The Great Outdoor Store was temporarily closed to in-person business for about six weeks in March and April of 2020 after the COVID-19 hit, but they still allowed people to purchase and pick up orders by appointment. The momentum of the business – providing apparel and equipment for outdoor activities – wasn’t affected as much as others during the pandemic because people were tired of solitude and looking for ways to explore the outdoors.
For most retailers, though, maintaining social distance during COVID-19 has led to ramping up online avenues for customers, whether that meant curbside pickup at big-box stores or expanded remote options and contactless payment at grocery stores. Businesses learned to use social media more efficiently to be part of the community conversation and provide updates to customers.
Much of that progress translated to post-pandemic behavior, with businesses maintaining an online presence by necessity. But attention turned to the in-person experience when people started leaving their homes and returning to boutiques and booksellers, seeking the sort of shopping excursion that a computer, for all its convenience, cannot provide.
Uptown Rapid, formerly the Rushmore Mall in Rapid City, features Bar K-9, an indoor dog play center and beer and wine bar as part of a renovation under shopping center investment firm RockStep Capital, which took ownership of the Rapid City mall in 2021 There’s also Happy Hills Painting, which combines “professional led painting classes with a high-energy environment and a few drinks.”
“People are looking not just for shopping, but for camaraderie and engagement,” said Sandy Brockhouse, general manager of Uptown Rapid, adding that women’s clothing store Böhme offers customized group shopping experiences with a personal assistant. “We get people coming out from the four-state area to do some weekend shopping and have some fun.”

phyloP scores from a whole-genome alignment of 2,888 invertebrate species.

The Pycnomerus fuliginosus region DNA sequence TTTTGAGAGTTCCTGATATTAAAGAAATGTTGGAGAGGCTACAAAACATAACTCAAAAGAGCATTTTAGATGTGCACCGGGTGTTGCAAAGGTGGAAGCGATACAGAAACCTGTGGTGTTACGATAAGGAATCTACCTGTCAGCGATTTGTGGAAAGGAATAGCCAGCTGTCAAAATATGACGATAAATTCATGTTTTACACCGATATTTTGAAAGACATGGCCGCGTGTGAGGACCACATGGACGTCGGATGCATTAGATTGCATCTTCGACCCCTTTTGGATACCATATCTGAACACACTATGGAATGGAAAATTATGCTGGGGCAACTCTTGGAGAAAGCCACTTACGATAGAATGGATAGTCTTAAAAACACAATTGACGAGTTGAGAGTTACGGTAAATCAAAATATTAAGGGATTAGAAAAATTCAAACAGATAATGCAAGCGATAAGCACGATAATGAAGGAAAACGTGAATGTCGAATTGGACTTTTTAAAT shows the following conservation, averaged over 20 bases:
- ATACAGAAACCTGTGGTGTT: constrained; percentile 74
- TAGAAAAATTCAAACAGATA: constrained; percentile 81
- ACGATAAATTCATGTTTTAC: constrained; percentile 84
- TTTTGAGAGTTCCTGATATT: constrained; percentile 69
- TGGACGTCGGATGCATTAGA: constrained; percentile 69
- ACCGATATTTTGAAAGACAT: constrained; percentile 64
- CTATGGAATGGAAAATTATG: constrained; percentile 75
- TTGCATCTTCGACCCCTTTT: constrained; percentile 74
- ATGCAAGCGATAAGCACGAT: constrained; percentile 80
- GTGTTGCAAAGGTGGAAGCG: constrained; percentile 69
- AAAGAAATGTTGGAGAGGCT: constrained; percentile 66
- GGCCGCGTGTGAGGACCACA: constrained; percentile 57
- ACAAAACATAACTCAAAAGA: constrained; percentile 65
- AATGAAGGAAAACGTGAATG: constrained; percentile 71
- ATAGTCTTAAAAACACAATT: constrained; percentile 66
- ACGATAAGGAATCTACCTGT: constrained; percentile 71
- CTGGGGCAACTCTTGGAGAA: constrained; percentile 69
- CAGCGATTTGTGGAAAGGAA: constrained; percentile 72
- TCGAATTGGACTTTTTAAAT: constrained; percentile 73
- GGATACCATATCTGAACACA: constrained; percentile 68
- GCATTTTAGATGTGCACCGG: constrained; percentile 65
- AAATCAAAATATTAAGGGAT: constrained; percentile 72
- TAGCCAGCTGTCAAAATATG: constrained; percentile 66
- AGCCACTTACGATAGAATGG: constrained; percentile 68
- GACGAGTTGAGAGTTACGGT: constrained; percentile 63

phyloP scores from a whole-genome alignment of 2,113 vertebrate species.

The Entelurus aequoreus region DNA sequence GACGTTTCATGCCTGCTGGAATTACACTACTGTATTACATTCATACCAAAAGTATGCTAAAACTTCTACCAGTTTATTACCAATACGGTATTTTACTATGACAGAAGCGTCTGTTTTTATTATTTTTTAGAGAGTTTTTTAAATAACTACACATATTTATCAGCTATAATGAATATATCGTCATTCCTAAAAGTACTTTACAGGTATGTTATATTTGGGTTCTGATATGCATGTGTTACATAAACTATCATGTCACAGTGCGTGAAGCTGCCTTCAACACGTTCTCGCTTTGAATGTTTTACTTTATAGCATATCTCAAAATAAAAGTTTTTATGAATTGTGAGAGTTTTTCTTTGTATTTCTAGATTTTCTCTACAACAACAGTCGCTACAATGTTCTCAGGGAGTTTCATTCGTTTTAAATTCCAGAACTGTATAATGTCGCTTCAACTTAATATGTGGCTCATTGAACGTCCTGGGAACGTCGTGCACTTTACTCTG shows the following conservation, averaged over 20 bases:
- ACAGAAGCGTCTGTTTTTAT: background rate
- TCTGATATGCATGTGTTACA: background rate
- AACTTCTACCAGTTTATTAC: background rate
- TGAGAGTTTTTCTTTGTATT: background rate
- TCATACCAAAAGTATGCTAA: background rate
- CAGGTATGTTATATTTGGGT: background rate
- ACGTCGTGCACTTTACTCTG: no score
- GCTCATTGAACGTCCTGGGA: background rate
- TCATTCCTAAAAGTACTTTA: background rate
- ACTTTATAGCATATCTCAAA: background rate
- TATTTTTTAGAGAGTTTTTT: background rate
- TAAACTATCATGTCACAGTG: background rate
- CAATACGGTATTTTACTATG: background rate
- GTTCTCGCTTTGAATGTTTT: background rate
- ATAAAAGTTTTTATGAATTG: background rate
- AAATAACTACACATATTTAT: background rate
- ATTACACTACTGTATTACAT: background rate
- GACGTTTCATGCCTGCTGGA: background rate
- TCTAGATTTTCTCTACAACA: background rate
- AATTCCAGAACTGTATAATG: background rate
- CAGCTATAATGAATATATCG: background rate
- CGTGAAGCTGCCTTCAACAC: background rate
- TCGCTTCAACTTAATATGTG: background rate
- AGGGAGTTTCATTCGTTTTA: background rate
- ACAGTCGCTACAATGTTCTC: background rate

On November. 20, Erica Berghammer and her 15-year-old daughter, Elizabeth Kvanvig, carried bags from Bath & Body Works and the upscale clothing store Francesca’s after completing a shopping trip to Uptown Rapid.
They were in good spirits after spending a Sunday afternoon on a mother-daughter shopping trip. The communal aspect of in-person shopping is a big reason they sometimes eschew online buying, Berghammer said. They feel freer to be out and about these days now that the pandemic has wanted, she said.
“We like to shop because we also like to go to lunch and get coffee,” said Berghammer, 42. “It’s something to do together.”
But Berghammer said she takes advantage of the convenience of online shopping frequently and uses coupons, pricing deals and free shipping to save money. She’s able to buy home goods online and accrue Kohl’s Cash coupons that provide discounts and sometimes free merchandise which she can have delivered or pick up at the Rapid City store.
As a girl about to turn 16, Kvanvig said the convenience and ease of shopping online are also incentives for her to shop by phone. “You can do it from your bed at home,” she said with a smile. “You don’t have to get up and get ready to go out.”
“I’m willing to pay a little bit more for things on the local level,” said Hop, 57. “I grew up in Kansas in a small town, so my thinking is always to give back to locals and because we want to keep our city amazing for our business people that are trying to manage within the world of Amazon.”
Like many people, Hop also shops online for convenience and to get better deals, especially on products that might be less accessible in the local community. For example, Hop said her husband recently saved money by buying her a Fitbit health monitor from Amazon.
More often, though, especially now that the COVID-19 pandemic has eased, Hop tries to support Rapid City retailers by shopping in person at local stores. The social, familial aspects of taking a shopping trip are also big reasons Hop likes to shop in person, she said.
“We’re really back to normal in how we’re getting out and getting together,” said Hop, who is married with two adult children who will visit during the holidays. “My husband likes to come along because we have a goofy, funny family, and I love to see people while we’re out, to run into people I don’t usually see.”
— News Watch reporter Bart Pfankuch contributed to this report.